Dublin is the heart of James Joyce’s masterpiece Ulysses, to such a degree that the day on which the novel takes place, June 16, has become a holiday known as “Bloomsday.” When I first visited the city in 2011, I wanted to do a one-day Ulysses walking tour by visiting a location from every episode in the novel. I was disappointed at the lack of guides online, so I assembled my own set of locations and optimal order.1 I’ve shared it with several friends over the years, and now I’m putting it online with some added polish and (of course) maps.2 At the bottom of this page, I’ve also included some important logistical considerations to keep in mind if you plan to do it yourself.
1. James Joyce Martello Tower & Museum* – Telemachus
Ulysses begins in the Sandycove Martello Tower, where Stephen Dedalus is living in a state of some tension with “stately, plump Buck Mulligan.” Today, the tower is a small museum. At time of writing, the museum does not open until 10am. There isn’t a ton to see inside, so you may not consider it necessary to go in.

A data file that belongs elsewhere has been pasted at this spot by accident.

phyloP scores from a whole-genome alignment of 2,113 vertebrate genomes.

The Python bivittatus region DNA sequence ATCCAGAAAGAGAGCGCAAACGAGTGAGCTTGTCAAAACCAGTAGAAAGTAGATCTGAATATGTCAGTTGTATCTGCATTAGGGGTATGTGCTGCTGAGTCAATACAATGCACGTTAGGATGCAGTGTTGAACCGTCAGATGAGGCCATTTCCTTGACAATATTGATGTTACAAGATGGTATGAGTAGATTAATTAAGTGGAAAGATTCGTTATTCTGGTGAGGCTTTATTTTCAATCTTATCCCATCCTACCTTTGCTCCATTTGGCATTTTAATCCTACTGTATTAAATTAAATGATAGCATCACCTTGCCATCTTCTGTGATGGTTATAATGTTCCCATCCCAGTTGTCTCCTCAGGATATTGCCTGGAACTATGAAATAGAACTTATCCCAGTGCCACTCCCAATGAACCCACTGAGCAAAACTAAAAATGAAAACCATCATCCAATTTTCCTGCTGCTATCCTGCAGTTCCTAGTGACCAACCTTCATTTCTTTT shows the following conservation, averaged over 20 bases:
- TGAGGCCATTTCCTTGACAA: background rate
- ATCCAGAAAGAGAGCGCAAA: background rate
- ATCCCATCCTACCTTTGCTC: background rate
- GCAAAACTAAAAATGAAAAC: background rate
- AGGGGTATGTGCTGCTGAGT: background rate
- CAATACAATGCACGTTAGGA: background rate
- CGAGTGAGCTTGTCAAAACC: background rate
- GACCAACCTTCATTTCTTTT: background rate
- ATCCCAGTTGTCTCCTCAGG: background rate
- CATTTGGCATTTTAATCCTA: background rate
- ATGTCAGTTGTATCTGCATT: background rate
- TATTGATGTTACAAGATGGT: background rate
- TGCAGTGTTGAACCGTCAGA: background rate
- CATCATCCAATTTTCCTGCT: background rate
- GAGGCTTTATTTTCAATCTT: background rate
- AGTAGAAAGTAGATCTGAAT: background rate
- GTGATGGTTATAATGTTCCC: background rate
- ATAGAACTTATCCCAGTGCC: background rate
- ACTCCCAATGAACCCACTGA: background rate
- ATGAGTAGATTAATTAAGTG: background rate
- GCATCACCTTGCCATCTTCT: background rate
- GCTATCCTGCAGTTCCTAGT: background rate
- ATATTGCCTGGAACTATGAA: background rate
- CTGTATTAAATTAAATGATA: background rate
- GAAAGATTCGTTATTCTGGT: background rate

2. Summerfield House, Dalkey Avenue* – Nestor
Stephen teaches at the pro-unionist Mr. Deasy’s school for boys in a house in Dalkey, based on Clifton School where Joyce taught. Because there isn’t a lot to see here and it’s out of the way, this is a lower priority stop.
3. Sean Moore Park Strand – Proteus, Nausicaa
One of multiple beach parks along the Sandymount Strand, where Stephen muses over a flux of subjects personal and intellectual in the Proteus episode. In the Nausicaa episode, Bloom leers at Gerty McDowell here while she considers love (or while Bloom fancies that she does). The beach is pleasant in the early morning, especially when it coincides with high tide.
4. National Maternity Hospital, Holles Street – Oxen of the Sun